Wonder Woman is kidnapped to lure Superman into a trap, a red sunlamp, the only thing that can kill him as it is a recreation of the sun from his home world (kryptonite does not appear here). Finally, Superman is captured but Wonder Woman herself releases him, resulting in serious physical and emotional injury, as he realizes he does not love her. Batman prefers to commit suicide rather than fall prisoner, and Pyotr ends up undergoing the aforementioned brain surgery, just like Brainiac, and the construction of Superman’s personal refuge in Siberia begins, called the Winter Palace. This issue ends with Luthor working on another plan after finding an enigmatic green lantern aboard a crashed UFO in Roswell.
Thus comes the third and last installment, which takes place in the year 2000. By then, the USSR has already imposed itself on the whole planet because, in addition to its previous successes, it has put an end to crime and unemployment. Also with freedom, of course, and only the United States resists, in spite of having suffered a civil war. Superman tries to convince the Americans with words, rejecting Brainiac’s invasion advice, but things become tense when Luthor wins the presidential elections and, thanks to his fortune, restores national prosperity, at the same time as he provokes his enemy to agree to an invasion and thus have him close by so that he can destroy him.
In a direct confrontation, Luthor loses once again and is lobotomized. Superman then begins an invasion of the East Coast of the United States, defeating the Green Lantern Marine Corps, the Amazons of a resentful Wonder Woman and other characters gathered throughout those decades by Luthor. Once in the White House he meets Lois, who as a last resort gives him a note from her husband: “Why don’t you put everyone in a bottle, Superman? It is an allusion to Stalingrad, which the superhero kept in a bottle until a virus killed all the inhabitants.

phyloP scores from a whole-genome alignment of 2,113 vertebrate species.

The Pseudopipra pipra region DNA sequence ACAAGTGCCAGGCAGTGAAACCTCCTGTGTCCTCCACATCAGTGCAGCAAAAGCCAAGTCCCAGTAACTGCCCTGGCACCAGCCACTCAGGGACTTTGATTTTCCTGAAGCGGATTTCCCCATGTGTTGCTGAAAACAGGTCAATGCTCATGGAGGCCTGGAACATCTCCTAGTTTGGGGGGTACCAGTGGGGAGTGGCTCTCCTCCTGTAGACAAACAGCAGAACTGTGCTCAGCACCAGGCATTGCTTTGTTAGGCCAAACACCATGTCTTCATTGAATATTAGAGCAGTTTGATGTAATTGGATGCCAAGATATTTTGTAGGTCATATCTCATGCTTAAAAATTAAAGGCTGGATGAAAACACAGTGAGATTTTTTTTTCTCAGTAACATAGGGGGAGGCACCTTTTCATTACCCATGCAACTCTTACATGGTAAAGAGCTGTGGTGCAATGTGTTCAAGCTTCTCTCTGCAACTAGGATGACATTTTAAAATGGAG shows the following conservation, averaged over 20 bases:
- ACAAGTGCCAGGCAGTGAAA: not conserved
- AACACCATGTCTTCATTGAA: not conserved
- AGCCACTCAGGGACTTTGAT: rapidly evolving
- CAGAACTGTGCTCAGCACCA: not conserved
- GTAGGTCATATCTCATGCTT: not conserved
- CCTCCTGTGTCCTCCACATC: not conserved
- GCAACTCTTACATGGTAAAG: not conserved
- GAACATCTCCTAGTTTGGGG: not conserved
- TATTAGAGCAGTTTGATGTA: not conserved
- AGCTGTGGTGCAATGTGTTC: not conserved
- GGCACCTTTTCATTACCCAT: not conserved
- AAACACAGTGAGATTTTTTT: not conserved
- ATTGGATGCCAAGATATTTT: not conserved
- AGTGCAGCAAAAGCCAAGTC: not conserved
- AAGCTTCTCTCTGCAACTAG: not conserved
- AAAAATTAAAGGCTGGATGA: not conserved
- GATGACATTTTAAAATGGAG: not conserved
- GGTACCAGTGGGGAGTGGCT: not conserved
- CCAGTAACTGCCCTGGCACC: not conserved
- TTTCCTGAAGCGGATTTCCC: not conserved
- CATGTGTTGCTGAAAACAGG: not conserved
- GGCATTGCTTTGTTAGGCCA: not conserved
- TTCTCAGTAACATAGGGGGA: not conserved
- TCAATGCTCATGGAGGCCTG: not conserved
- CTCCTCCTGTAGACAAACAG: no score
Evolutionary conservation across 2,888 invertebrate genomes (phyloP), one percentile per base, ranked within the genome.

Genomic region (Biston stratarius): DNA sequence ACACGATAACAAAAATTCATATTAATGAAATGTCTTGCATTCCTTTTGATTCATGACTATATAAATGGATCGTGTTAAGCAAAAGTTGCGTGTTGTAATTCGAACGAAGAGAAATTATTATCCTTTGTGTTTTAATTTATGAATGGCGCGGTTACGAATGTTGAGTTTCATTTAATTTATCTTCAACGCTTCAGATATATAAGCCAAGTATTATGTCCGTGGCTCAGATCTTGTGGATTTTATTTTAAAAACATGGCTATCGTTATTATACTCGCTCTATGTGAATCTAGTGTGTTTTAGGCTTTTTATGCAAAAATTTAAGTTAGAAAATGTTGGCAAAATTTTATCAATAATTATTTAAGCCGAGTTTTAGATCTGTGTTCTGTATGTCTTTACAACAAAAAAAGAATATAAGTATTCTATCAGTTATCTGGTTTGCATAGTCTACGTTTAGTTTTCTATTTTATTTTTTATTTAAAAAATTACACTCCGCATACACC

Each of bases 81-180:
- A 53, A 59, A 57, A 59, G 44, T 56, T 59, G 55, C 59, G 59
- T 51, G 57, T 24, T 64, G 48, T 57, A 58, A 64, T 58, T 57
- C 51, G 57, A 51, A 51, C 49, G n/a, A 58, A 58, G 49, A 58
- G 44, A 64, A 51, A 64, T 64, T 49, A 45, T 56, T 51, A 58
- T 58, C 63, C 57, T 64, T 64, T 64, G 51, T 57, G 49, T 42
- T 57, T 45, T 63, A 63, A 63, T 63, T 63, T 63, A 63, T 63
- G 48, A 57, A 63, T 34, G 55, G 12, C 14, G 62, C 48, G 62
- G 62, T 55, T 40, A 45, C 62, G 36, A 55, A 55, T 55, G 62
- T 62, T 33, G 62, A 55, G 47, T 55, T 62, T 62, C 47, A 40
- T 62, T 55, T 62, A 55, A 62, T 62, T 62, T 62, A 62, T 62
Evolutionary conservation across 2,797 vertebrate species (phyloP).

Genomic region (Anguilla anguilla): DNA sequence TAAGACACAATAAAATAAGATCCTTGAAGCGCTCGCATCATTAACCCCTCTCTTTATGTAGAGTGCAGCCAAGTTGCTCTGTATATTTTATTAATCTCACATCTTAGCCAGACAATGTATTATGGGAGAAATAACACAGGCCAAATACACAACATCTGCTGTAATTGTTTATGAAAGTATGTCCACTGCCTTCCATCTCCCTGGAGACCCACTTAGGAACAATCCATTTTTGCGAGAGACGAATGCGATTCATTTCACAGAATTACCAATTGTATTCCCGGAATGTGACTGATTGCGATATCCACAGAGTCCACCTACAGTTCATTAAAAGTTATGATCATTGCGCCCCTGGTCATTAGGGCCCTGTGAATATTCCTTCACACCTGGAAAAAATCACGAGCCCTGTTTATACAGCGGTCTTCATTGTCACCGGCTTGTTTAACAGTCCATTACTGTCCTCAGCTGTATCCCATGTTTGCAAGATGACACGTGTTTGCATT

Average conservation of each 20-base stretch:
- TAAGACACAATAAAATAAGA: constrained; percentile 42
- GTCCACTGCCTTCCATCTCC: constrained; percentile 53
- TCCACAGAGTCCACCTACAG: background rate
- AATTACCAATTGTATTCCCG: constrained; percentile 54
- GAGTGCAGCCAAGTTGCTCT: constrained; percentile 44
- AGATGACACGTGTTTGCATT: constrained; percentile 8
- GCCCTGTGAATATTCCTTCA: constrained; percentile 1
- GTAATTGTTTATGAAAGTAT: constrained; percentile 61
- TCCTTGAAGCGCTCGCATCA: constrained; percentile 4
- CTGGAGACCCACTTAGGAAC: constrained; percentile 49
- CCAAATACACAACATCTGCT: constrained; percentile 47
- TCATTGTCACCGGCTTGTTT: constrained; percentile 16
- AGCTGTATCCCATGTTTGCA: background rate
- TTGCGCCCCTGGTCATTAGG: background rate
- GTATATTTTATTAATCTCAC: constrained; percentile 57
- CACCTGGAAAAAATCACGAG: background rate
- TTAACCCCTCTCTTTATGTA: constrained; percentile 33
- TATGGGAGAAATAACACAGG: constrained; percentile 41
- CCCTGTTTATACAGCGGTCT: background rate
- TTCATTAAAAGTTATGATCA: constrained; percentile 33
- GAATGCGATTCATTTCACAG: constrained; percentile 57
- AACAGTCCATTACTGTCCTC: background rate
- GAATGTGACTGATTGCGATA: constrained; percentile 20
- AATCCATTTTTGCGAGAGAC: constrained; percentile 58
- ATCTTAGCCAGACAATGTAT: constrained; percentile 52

The cunning resource succeeds and Superman orders Brainiac to stop the invasion but he disobeys. Then he discovers that his lobotomy had failed and he was faking it all the time. Now, his immediate attack is annulled by the unexpected reappearance of Luthor, who also had managed to avoid the effects of the brain operation. The subsequent fight threatens to blow up the ship they are in and, to avoid collateral damage, Superman takes it out into space, where it explodes and he dies, at least apparently.
There is an epilogue. Deprived of its leader, the USSR falls into chaos and has to be saved by the intervention of the Batmen, followers of Batman who dress like him and remember him as a martyr. Thanks to this and to a new philosophy called Luthorism, which joins ideas of Luthor and Superman, extends throughout the planet, the Global United States is formed, with Humanity entering an era of splendor, peace and stability, without diseases, and starting the colonization of the Solar System; Luthor himself, who is the soul of all, comes to live two millennia. When he dies, Lois discovers at his funeral a man dressed in a suit, tie and glasses, Clark Kent type, not suspecting that he is Superman, who survived and wants to live as someone normal.
A few million years in the future, when the sun becomes a red giant that is destroying the Earth, Jor-L is shown putting his son in a spaceship and sending him on a space-time trip to the Ukraine of 1938. Jor-L is the son of Lex and Lois.